Implementation is one of the most underestimated, yet crucial steps in ensuring the effectiveness of education technology in the classroom. As many education leaders know, there’s a lot of room for error when it comes to successful education technology implementation. In order to avoid those pitfalls, there is a series of critical steps that must be taken to ensure this process ultimately provides value by making the end user’s job easier, not more difficult.
Despite the best intentions and planning, education technology implementations often do not deliver the anticipated value. The three large predictors that an implementation failure include: the lack to review the school’s entire edtech ecosystem, such as buying computers without considering software licensing or network load; failing to have a complimentary change management program in place that involves all appropriate stakeholders, such as the managers and users of the technology; and not critically reviewing implementation outcomes, continuously tweaking the process to specifically shape it to address unmet needs.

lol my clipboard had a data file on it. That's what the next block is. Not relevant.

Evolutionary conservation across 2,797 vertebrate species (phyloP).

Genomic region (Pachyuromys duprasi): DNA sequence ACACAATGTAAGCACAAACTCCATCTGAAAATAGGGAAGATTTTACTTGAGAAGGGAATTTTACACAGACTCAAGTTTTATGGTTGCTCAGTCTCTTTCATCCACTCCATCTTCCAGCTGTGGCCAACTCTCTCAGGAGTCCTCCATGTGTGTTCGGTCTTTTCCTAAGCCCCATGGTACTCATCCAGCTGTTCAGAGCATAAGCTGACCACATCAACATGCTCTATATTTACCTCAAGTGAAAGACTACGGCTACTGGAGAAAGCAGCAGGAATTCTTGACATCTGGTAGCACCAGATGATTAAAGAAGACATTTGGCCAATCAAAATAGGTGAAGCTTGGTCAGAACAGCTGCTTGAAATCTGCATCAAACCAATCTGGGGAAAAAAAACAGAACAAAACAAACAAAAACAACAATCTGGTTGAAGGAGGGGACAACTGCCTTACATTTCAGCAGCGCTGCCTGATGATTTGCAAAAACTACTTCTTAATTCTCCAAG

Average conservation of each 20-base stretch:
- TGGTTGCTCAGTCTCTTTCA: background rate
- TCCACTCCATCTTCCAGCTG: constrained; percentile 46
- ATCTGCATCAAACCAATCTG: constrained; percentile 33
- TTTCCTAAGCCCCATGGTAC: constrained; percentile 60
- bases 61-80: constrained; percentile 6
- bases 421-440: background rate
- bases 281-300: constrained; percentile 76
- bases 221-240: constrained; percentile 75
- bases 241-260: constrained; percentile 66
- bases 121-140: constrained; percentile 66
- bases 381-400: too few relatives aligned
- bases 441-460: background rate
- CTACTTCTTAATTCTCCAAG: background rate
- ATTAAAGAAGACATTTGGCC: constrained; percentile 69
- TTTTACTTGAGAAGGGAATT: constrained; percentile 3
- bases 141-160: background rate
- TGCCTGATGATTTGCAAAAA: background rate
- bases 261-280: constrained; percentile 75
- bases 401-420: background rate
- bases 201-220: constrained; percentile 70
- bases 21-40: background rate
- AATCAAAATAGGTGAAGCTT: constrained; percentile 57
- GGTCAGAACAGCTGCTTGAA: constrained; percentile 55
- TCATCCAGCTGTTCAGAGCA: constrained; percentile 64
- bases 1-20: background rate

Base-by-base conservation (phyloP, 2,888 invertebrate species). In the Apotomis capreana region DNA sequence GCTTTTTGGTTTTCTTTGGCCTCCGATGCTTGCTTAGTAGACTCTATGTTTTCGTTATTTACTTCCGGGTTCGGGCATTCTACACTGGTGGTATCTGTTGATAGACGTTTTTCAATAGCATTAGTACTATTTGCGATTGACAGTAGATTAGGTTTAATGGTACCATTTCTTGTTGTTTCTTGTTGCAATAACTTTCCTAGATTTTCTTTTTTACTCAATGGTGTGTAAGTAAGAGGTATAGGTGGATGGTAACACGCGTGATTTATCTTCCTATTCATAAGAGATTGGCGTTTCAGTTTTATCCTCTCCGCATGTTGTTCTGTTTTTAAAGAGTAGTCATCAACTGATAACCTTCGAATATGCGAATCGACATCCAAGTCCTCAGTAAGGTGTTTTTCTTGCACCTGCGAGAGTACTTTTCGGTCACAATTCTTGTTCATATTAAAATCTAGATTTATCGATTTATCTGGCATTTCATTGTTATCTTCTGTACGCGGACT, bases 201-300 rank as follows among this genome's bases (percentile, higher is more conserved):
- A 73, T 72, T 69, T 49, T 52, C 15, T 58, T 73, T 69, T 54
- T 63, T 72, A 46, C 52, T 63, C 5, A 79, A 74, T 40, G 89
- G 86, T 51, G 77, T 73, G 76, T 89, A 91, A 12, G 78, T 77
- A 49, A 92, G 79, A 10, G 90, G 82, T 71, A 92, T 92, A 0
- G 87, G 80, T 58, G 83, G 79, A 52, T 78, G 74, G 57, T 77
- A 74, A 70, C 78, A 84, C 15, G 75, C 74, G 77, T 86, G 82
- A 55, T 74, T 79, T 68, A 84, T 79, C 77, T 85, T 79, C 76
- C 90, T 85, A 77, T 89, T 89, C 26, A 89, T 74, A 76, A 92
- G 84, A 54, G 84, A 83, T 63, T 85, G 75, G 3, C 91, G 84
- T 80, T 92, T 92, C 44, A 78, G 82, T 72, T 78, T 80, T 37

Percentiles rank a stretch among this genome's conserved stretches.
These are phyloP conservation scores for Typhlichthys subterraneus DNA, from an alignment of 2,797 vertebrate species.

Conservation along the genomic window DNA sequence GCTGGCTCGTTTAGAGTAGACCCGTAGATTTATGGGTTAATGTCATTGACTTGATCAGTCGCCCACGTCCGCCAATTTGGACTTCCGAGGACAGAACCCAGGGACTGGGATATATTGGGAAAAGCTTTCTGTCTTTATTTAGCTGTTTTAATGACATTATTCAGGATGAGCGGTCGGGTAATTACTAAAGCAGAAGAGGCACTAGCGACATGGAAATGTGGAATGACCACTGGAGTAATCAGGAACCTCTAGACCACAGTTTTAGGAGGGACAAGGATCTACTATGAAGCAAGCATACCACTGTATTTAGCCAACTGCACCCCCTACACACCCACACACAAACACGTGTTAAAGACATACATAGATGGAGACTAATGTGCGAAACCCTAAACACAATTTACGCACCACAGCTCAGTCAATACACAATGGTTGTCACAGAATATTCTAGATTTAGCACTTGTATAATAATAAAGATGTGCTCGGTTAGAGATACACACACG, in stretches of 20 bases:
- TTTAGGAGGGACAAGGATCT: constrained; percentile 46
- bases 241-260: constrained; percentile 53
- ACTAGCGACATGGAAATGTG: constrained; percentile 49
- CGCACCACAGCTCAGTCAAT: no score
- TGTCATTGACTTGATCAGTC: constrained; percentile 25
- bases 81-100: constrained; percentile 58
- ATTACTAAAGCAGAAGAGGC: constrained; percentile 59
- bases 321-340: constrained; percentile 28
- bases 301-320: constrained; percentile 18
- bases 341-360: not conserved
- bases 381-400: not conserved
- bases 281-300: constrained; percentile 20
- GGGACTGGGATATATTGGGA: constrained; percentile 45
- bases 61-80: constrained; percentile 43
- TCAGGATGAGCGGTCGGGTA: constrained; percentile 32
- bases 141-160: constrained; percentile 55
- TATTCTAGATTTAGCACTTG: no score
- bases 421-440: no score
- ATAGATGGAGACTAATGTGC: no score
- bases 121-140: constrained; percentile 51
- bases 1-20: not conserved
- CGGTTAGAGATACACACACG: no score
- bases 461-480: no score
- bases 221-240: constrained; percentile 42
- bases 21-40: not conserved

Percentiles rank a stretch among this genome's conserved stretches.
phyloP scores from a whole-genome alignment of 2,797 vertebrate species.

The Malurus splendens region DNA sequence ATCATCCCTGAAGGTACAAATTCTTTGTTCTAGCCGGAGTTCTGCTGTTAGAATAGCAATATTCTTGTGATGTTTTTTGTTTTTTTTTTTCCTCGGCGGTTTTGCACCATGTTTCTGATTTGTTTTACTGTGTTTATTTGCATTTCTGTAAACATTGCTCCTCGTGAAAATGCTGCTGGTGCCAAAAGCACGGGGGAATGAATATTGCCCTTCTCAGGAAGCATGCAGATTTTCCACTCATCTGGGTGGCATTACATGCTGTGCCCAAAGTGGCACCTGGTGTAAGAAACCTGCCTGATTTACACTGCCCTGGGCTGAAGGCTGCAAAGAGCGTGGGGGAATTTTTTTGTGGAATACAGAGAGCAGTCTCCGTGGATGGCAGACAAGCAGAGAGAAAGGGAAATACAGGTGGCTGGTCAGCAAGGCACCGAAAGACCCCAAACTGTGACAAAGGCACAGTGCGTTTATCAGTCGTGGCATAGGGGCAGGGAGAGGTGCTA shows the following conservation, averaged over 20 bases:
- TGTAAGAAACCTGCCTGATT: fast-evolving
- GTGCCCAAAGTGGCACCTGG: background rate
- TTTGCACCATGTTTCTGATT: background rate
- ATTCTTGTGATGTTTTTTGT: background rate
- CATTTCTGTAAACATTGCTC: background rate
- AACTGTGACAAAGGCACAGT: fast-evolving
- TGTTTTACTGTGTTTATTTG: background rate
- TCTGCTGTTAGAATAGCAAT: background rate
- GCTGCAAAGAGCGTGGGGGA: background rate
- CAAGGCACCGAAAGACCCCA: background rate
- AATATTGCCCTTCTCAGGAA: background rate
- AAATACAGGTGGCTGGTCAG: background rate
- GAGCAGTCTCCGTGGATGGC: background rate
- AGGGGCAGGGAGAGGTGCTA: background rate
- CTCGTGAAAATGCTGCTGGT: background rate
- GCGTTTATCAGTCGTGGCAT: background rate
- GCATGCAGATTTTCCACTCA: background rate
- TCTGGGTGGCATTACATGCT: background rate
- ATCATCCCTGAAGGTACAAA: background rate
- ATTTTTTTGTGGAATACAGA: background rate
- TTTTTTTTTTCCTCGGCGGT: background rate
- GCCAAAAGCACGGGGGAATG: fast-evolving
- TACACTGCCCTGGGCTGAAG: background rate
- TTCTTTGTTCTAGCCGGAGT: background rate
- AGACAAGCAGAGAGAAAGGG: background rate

In my experience, there are a few critical steps that predict a successful EdTech implementation. The best practices required for smooth and intuitive implementation are: defining expectations and success metrics, using a single capable vendor, and ensuring voices of all stakeholders are considered prior to selecting, purchasing, installing and employing the technology.
What are the Key Implementation Steps, Considerations and Best Practices?
Every decision maker and stakeholder involved has a role in the implementation process and therefore, the primary consideration for education technology companies should always be to understand and prioritize the pedagogy outcomes of the process. With an understanding of the various student, teacher and district needs, we can better grasp the ways the technology will be utilized as well as how student success and desired outcomes will be measured.
A well-designed implementation must incorporate several key elements. Research is required to determine the methodology for measuring success. It’s important to begin by considering the desired outcomes of the implementation, keeping in mind how the end users will experience and engage with the technology.